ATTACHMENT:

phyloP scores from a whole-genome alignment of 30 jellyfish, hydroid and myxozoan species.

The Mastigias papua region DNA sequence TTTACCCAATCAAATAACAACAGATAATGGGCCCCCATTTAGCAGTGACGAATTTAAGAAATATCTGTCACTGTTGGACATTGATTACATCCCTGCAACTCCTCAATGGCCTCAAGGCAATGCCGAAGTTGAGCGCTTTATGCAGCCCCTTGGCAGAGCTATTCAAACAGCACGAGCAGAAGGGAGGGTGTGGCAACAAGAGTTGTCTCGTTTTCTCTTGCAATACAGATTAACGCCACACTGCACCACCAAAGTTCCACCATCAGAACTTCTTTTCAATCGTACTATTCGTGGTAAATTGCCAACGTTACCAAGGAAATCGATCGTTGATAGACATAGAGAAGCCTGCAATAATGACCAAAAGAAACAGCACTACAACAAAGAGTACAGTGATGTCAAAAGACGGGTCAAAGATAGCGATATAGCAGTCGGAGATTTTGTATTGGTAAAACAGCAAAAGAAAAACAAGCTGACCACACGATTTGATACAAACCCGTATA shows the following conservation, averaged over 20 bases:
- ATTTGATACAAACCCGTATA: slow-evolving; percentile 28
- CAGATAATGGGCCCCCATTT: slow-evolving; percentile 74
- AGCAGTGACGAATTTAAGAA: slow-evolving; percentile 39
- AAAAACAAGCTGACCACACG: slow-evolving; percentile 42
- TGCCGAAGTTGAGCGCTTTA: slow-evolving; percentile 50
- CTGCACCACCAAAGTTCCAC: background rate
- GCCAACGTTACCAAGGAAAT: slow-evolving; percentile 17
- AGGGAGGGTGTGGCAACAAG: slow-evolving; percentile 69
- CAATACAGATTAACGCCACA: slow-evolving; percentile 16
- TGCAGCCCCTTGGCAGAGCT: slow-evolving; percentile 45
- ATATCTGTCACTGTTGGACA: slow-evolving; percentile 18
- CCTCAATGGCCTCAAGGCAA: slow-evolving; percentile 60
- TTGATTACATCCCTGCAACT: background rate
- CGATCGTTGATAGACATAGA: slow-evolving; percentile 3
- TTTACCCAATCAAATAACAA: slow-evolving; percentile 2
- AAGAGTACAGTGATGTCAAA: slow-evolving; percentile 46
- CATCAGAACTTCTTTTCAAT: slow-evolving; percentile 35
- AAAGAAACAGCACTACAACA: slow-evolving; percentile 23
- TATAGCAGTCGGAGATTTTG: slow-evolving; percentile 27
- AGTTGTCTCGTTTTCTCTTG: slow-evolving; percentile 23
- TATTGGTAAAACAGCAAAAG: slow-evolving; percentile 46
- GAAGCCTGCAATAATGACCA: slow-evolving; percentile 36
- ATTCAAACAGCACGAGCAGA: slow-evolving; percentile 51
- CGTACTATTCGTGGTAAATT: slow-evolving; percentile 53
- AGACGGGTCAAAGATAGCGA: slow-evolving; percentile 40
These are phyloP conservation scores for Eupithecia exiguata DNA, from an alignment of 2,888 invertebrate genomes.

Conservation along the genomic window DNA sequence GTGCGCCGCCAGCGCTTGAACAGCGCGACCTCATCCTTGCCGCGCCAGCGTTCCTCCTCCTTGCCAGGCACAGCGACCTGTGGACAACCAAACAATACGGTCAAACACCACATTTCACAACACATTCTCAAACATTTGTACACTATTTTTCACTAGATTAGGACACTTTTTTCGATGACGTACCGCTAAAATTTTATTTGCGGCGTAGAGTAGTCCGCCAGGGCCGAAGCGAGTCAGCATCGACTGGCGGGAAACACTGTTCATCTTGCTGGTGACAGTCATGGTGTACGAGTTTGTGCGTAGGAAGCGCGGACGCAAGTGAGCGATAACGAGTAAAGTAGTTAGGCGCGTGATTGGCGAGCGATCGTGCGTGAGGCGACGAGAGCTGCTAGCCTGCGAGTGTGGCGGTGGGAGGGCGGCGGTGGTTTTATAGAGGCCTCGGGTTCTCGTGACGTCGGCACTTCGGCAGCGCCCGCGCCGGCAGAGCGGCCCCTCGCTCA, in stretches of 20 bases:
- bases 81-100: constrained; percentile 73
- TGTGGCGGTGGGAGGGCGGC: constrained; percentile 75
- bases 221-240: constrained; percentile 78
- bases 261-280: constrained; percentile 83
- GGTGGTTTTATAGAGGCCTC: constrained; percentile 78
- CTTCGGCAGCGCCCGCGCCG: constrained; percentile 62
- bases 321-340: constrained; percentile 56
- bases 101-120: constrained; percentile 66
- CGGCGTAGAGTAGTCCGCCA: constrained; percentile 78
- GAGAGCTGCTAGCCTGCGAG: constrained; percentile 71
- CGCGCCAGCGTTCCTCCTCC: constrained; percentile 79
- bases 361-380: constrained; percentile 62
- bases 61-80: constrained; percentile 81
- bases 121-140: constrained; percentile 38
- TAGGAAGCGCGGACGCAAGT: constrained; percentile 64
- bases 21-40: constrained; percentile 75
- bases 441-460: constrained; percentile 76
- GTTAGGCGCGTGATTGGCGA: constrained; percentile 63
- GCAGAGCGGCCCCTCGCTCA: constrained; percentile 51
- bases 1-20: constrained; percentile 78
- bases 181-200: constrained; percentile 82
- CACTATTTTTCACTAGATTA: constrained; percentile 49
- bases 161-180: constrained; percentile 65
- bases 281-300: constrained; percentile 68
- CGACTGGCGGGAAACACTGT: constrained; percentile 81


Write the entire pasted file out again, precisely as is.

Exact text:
phyloP scores from a whole-genome alignment of 30 jellyfish, hydroid and myxozoan species.

The Mastigias papua region DNA sequence TTTACCCAATCAAATAACAACAGATAATGGGCCCCCATTTAGCAGTGACGAATTTAAGAAATATCTGTCACTGTTGGACATTGATTACATCCCTGCAACTCCTCAATGGCCTCAAGGCAATGCCGAAGTTGAGCGCTTTATGCAGCCCCTTGGCAGAGCTATTCAAACAGCACGAGCAGAAGGGAGGGTGTGGCAACAAGAGTTGTCTCGTTTTCTCTTGCAATACAGATTAACGCCACACTGCACCACCAAAGTTCCACCATCAGAACTTCTTTTCAATCGTACTATTCGTGGTAAATTGCCAACGTTACCAAGGAAATCGATCGTTGATAGACATAGAGAAGCCTGCAATAATGACCAAAAGAAACAGCACTACAACAAAGAGTACAGTGATGTCAAAAGACGGGTCAAAGATAGCGATATAGCAGTCGGAGATTTTGTATTGGTAAAACAGCAAAAGAAAAACAAGCTGACCACACGATTTGATACAAACCCGTATA shows the following conservation, averaged over 20 bases:
- ATTTGATACAAACCCGTATA: slow-evolving; percentile 28
- CAGATAATGGGCCCCCATTT: slow-evolving; percentile 74
- AGCAGTGACGAATTTAAGAA: slow-evolving; percentile 39
- AAAAACAAGCTGACCACACG: slow-evolving; percentile 42
- TGCCGAAGTTGAGCGCTTTA: slow-evolving; percentile 50
- CTGCACCACCAAAGTTCCAC: background rate
- GCCAACGTTACCAAGGAAAT: slow-evolving; percentile 17
- AGGGAGGGTGTGGCAACAAG: slow-evolving; percentile 69
- CAATACAGATTAACGCCACA: slow-evolving; percentile 16
- TGCAGCCCCTTGGCAGAGCT: slow-evolving; percentile 45
- ATATCTGTCACTGTTGGACA: slow-evolving; percentile 18
- CCTCAATGGCCTCAAGGCAA: slow-evolving; percentile 60
- TTGATTACATCCCTGCAACT: background rate
- CGATCGTTGATAGACATAGA: slow-evolving; percentile 3
- TTTACCCAATCAAATAACAA: slow-evolving; percentile 2
- AAGAGTACAGTGATGTCAAA: slow-evolving; percentile 46
- CATCAGAACTTCTTTTCAAT: slow-evolving; percentile 35
- AAAGAAACAGCACTACAACA: slow-evolving; percentile 23
- TATAGCAGTCGGAGATTTTG: slow-evolving; percentile 27
- AGTTGTCTCGTTTTCTCTTG: slow-evolving; percentile 23
- TATTGGTAAAACAGCAAAAG: slow-evolving; percentile 46
- GAAGCCTGCAATAATGACCA: slow-evolving; percentile 36
- ATTCAAACAGCACGAGCAGA: slow-evolving; percentile 51
- CGTACTATTCGTGGTAAATT: slow-evolving; percentile 53
- AGACGGGTCAAAGATAGCGA: slow-evolving; percentile 40
These are phyloP conservation scores for Eupithecia exiguata DNA, from an alignment of 2,888 invertebrate genomes.

Conservation along the genomic window DNA sequence GTGCGCCGCCAGCGCTTGAACAGCGCGACCTCATCCTTGCCGCGCCAGCGTTCCTCCTCCTTGCCAGGCACAGCGACCTGTGGACAACCAAACAATACGGTCAAACACCACATTTCACAACACATTCTCAAACATTTGTACACTATTTTTCACTAGATTAGGACACTTTTTTCGATGACGTACCGCTAAAATTTTATTTGCGGCGTAGAGTAGTCCGCCAGGGCCGAAGCGAGTCAGCATCGACTGGCGGGAAACACTGTTCATCTTGCTGGTGACAGTCATGGTGTACGAGTTTGTGCGTAGGAAGCGCGGACGCAAGTGAGCGATAACGAGTAAAGTAGTTAGGCGCGTGATTGGCGAGCGATCGTGCGTGAGGCGACGAGAGCTGCTAGCCTGCGAGTGTGGCGGTGGGAGGGCGGCGGTGGTTTTATAGAGGCCTCGGGTTCTCGTGACGTCGGCACTTCGGCAGCGCCCGCGCCGGCAGAGCGGCCCCTCGCTCA, in stretches of 20 bases:
- bases 81-100: constrained; percentile 73
- TGTGGCGGTGGGAGGGCGGC: constrained; percentile 75
- bases 221-240: constrained; percentile 78
- bases 261-280: constrained; percentile 83
- GGTGGTTTTATAGAGGCCTC: constrained; percentile 78
- CTTCGGCAGCGCCCGCGCCG: constrained; percentile 62
- bases 321-340: constrained; percentile 56
- bases 101-120: constrained; percentile 66
- CGGCGTAGAGTAGTCCGCCA: constrained; percentile 78
- GAGAGCTGCTAGCCTGCGAG: constrained; percentile 71
- CGCGCCAGCGTTCCTCCTCC: constrained; percentile 79
- bases 361-380: constrained; percentile 62
- bases 61-80: constrained; percentile 81
- bases 121-140: constrained; percentile 38
- TAGGAAGCGCGGACGCAAGT: constrained; percentile 64
- bases 21-40: constrained; percentile 75
- bases 441-460: constrained; percentile 76
- GTTAGGCGCGTGATTGGCGA: constrained; percentile 63
- GCAGAGCGGCCCCTCGCTCA: constrained; percentile 51
- bases 1-20: constrained; percentile 78
- bases 181-200: constrained; percentile 82
- CACTATTTTTCACTAGATTA: constrained; percentile 49
- bases 161-180: constrained; percentile 65
- bases 281-300: constrained; percentile 68
- CGACTGGCGGGAAACACTGT: constrained; percentile 81